By Rob Robillard
I recently had a project where I had to cut and replace existing steel structural columns supporting a home’s main girder. After boring the inspection holes we determined that there were adequate footings under the existing columns so we did not need to break up the basement floor to dig and pour footings. This meant the only issue was to figure out how to get a new column installed without jacking the whole house up 1/2 in. to do it. Both the kitchen and bathroom above had a fairly new tile floor, and we were sure it would crack if we jacked up the house.
Luckily I had the opportunity to install the Lally Lock System in my own home a few years back. The Lally Lock is a fairly new and innovative type of structural column made by Dean Column Co., Inc. A standard lally column is the round thin-walled structural steel columns that provide support to beams or timbers stretching over long spans. The columns are filled with concrete to prevent buckling. Dean Column Co. has taken an old product and made it stronger, easier to use and code-compliant. The patented Lally Lock System is a complete column fastening system. Best of all, no welding is required.
In fact, the Lally Lock System is the only code-compliant column that does not require welding.
Typically, lally columns are installed on top of a footing, and the basement floor is later poured to encapsulate the column. With my situation I already had existing footings, and the floor was in great shape. I only needed new permanent support columns.
The Lally Lock System consists of three components, the Lally Lock column, the Cap plate and a Base plate.
The Lally Lock structural column is a concrete-filled column made from 16-gauge tubular steel (available in 3-1/2 and 4 in. diameter) with an embedded fastening unit in the top of the column. The fastening unit is made from a 6-in. anchoring bolt threaded into a 1-1/4-in. coupling nut and steel disc with a 9/16-in. hole that is welded to the inside of the steel tube.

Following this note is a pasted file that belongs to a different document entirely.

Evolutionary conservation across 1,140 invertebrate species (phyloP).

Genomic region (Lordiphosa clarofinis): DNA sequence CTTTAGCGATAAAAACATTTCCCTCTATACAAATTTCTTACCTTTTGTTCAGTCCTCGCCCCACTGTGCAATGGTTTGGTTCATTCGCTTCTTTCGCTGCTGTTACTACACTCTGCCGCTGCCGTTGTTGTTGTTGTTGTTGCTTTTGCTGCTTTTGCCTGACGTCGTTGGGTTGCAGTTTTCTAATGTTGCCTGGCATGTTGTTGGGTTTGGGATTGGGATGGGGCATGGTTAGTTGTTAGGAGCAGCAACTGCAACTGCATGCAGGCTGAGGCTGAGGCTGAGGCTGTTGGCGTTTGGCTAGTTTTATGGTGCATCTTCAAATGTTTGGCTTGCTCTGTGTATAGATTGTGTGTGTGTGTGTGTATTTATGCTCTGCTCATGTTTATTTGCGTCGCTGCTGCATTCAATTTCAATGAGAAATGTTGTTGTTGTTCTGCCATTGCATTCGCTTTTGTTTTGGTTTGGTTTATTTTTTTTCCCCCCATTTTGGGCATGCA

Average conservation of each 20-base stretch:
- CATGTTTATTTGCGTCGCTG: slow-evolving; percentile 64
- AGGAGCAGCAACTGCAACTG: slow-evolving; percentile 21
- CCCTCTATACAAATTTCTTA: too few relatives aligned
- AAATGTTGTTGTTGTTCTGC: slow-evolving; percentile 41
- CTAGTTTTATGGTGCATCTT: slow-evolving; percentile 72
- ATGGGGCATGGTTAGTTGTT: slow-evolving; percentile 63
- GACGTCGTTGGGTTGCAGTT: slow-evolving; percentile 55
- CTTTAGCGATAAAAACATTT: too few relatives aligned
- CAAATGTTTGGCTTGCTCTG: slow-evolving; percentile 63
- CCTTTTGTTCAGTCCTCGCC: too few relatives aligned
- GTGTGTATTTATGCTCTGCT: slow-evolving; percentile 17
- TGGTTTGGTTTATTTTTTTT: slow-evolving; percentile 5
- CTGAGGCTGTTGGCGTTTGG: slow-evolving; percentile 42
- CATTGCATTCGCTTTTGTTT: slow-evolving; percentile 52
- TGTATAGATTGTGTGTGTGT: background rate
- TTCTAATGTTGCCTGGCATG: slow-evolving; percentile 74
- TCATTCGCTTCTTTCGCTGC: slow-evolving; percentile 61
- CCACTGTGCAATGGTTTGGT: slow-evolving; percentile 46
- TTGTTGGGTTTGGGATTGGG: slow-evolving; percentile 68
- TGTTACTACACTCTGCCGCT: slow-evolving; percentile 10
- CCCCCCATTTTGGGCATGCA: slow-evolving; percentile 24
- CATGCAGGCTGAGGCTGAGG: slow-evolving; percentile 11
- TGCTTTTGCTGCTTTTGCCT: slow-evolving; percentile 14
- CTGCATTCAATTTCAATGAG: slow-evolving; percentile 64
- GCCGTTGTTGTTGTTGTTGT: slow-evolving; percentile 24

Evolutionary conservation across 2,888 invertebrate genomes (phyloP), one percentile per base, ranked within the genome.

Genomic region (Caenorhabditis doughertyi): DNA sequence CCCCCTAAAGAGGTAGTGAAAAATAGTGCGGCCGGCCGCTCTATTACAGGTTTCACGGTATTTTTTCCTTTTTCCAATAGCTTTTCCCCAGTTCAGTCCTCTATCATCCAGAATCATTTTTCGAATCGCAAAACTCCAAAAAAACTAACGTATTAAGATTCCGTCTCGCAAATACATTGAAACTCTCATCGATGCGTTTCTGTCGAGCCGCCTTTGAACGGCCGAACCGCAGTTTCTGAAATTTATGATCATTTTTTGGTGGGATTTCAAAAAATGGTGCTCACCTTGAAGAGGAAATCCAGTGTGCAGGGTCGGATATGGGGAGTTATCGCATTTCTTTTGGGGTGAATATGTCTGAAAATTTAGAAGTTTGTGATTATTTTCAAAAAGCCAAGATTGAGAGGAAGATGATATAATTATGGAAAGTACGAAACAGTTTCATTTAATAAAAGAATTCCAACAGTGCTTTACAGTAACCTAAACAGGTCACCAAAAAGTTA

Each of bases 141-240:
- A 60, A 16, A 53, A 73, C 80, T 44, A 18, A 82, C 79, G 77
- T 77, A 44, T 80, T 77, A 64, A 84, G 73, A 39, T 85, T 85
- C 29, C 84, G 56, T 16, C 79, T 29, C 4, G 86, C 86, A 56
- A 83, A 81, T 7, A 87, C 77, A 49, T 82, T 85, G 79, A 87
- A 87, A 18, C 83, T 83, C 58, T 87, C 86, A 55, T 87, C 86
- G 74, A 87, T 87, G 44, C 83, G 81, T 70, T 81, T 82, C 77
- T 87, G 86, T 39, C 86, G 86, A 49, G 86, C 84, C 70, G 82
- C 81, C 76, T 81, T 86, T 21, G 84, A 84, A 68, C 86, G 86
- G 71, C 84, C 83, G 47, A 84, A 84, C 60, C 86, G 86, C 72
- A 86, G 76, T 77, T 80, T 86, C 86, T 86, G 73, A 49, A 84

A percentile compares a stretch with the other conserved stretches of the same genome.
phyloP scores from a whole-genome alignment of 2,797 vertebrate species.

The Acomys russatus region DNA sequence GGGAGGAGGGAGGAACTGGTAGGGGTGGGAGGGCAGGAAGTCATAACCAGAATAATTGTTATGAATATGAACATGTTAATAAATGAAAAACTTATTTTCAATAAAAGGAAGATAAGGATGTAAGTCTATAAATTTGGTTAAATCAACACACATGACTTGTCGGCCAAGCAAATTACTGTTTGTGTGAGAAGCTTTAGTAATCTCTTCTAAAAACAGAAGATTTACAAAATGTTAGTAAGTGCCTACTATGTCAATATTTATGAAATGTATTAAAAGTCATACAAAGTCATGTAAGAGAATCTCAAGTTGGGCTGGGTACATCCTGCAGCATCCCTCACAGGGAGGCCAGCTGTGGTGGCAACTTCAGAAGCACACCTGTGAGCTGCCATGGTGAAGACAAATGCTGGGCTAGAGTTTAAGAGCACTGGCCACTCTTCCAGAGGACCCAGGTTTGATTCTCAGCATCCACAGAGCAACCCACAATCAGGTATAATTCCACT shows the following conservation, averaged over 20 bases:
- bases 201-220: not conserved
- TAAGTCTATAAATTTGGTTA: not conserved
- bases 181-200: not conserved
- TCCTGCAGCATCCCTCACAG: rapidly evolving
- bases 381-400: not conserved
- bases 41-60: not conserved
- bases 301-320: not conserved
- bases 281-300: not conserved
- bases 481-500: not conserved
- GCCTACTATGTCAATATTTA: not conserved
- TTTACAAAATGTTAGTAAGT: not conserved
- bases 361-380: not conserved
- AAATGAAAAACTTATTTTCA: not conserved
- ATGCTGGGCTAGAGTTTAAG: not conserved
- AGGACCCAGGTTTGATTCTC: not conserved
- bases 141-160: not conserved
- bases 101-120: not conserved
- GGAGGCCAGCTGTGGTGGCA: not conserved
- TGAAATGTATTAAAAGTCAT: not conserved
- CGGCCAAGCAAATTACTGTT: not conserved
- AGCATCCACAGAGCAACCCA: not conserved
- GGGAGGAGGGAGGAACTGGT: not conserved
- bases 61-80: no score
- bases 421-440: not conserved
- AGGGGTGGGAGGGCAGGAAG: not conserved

The steel tubing is manufactured in the United States from low-carbon steel complying with ASTM A513 standards and has a yield strength of 32,000 psi / ultimate strength of 45,000 psi. Galvanized columns are also available.
The Lally Lock structural column is available in lengths from 6 to 14 feet. Longer or shorter lengths are available upon request, or you can cut them onsite.
The columns are made in 3-in. increments, and the Base plate is adjustable by 3 inches, so when measuring you don’t have to worry about getting your columns super tight or jacking up your structure to get them to fit.
The Lally Lock system features 3 different types of top plates: Lally Lock Beam plate, Lally Lock Saddle plate, and Lally Lock Cap plate. The different plates allow you to custom fit solid sawn lumber and LVL beam sizes. (Laminated veneer lumber is a material that uses multiple layers of thin wood assembled with adhesives. It’s typically used for headers, beams, rimboard and edge-forming material.)
I used the Lally Lock Beam plate, which is made from 1/4-in. low carbon steel with exclusively designed keyholes. The key holes allow one person to install the column by slipping the keyholes over pre-installed fasteners and temporarily hanging the column off the beam before permanently installing the fasteners. The procedure works well.
The top plate also has two 3/8-in. holes and two smaller holes for fastening to the beam. The center of the plate has a 19/32-in. countersunk hole to connect the plate into the embedded fastening unit in the top of the Lally Lock structural column with a 1/2-in. bolt.
Lally Lock Beam Plate Sizes Available: